Bon Affair: Here's What Happened After Shark Tank

The idea for Bon Affair came to founder Jayla Siciliano after dealing with a problem that surely many can relate to: She liked to drink wine but didn't care for the grogginess that followed the next day. Siciliano worked as a product development designer in shoes and fashion, an industry where business dinners and a whole lot of wine was the norm. However, Siciliano was also a kickboxing instructor during the day, and wine — with its reputation for killer headaches and grogginess — didn't exactly gel well with her active lifestyle the morning after.

She soon found a solution by diluting wine with soda water to make it lighter, AKA an early iteration of the wine spritzer. Sensing a lack of such products on the market for people like her, Siciliano went a step further and developed Bon Affair — a line of California wines mixed with sparkling water and electrolytes. 

The entrepreneur claimed that Bon Affair was the first premium wine spritzer of its kind in the market when she appeared on Season 5, Episode 28 of "Shark Tank" in 2014. Even better, she explained, the spritzers have no added sugar, half the calories of regular wine, and made for a much lighter alcoholic drink. To expand the company further, she sought $150,000 for a 35% stake in the company.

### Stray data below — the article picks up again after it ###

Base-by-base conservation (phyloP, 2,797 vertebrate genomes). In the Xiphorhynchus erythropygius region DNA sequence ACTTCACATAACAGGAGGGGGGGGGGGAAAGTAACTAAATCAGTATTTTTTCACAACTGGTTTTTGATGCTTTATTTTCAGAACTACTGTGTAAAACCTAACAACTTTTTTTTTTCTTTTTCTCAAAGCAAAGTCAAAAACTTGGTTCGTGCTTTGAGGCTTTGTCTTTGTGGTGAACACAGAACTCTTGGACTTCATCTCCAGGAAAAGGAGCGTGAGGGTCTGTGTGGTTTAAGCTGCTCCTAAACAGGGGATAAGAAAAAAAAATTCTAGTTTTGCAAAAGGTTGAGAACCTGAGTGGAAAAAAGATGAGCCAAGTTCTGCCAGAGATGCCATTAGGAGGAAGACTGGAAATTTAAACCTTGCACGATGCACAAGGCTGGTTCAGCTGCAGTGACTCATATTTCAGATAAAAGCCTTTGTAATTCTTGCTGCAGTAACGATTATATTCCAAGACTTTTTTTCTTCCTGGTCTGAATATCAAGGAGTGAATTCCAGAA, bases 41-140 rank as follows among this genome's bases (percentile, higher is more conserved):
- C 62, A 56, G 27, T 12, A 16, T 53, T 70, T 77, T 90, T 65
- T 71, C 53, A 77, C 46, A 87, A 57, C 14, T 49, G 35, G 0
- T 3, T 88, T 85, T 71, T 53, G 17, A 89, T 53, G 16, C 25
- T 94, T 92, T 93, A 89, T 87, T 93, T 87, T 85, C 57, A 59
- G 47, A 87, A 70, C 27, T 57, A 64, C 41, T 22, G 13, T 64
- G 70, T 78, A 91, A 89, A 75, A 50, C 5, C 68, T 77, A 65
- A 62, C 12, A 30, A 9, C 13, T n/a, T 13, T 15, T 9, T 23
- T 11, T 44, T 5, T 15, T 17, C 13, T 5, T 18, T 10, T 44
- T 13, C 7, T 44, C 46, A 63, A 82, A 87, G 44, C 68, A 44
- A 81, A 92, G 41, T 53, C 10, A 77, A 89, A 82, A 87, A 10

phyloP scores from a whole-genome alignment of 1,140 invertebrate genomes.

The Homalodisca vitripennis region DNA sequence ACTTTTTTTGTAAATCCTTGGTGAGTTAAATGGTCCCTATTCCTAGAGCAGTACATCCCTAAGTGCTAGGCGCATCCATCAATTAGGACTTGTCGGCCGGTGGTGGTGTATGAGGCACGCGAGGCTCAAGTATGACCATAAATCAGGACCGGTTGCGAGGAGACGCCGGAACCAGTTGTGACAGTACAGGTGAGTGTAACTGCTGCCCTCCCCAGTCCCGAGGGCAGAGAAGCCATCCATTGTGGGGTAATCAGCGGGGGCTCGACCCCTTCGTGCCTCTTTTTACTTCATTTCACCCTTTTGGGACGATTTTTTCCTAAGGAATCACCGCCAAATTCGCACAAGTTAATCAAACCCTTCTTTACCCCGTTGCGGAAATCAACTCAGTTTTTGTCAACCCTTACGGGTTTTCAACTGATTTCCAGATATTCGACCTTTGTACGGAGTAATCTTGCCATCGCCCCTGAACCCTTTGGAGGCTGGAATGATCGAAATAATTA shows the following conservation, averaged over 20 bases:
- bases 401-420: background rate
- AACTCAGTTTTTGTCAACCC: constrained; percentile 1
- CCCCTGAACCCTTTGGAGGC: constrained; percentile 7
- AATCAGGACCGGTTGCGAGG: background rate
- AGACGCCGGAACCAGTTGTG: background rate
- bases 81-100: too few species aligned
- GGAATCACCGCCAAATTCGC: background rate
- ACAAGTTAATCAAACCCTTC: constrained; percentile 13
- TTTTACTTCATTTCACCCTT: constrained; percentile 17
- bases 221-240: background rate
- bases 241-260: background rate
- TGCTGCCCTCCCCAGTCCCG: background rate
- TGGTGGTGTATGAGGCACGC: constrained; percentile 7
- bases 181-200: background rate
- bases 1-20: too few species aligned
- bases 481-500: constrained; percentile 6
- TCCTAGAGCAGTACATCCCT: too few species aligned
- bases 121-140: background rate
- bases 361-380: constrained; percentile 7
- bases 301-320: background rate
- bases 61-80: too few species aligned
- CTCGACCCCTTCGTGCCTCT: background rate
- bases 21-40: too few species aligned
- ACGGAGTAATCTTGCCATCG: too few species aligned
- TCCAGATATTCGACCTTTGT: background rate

What happened to Bon Affair on 'Shark Tank'?

When Jayla Siciliano appeared on "Shark Tank" in 2014, it was just six weeks after the launch of Bon Affair, and at first, the Sharks seemed keen on the idea. Even "Mr. Wonderful" Kevin O'Leary — who had backed another wine business, Zipz Wine, in one of "Shark Tank's" biggest deals — had positive advice to offer.

But it soon became apparent that the company was in trouble. As Siciliano explained to the panel of investors, she had left behind her career in product design, cashed in her savings, and was working as a part-time bartender to keep Bon Affair up and running. However, money was still tight. On top of $30,000 from her own savings, the entrepreneur had raised $450,000 from outside investors at a valuation of $2.6 million. Those same early investors put up another $150,000 after issues with bottling resulted in company losses — bringing the total investment to $700,000.

To top it off, Bon Affair had only made $11,000 in sales since it launched. While the Sharks raised concerns about the wine spritzer industry as a whole, and were suspicious about the drop in Bon Affair's valuation since the last funding round, it wasn't all bad news. Four out of five Sharks had backed out, but Mark Cuban made Siciliano an offer for exactly what she had asked for — an offer the entrepreneur quickly accepted.

Bon Affair's boom after 'Shark Tank'

While Jayla Siciliano left the Tank with the $150,000 investment for Bon Affair, it took five whole months after filming for the deal to be formalized. Until then, the entrepreneur had to keep the whole thing under wraps, even from friends and family. However, once the episode went live, Bon Affair started to do better than it ever had. Thanks to the publicity from the show, the company made $40,000 in sales within a day of the "Shark Tank" broadcast. A year later, sales had grown to $500,000.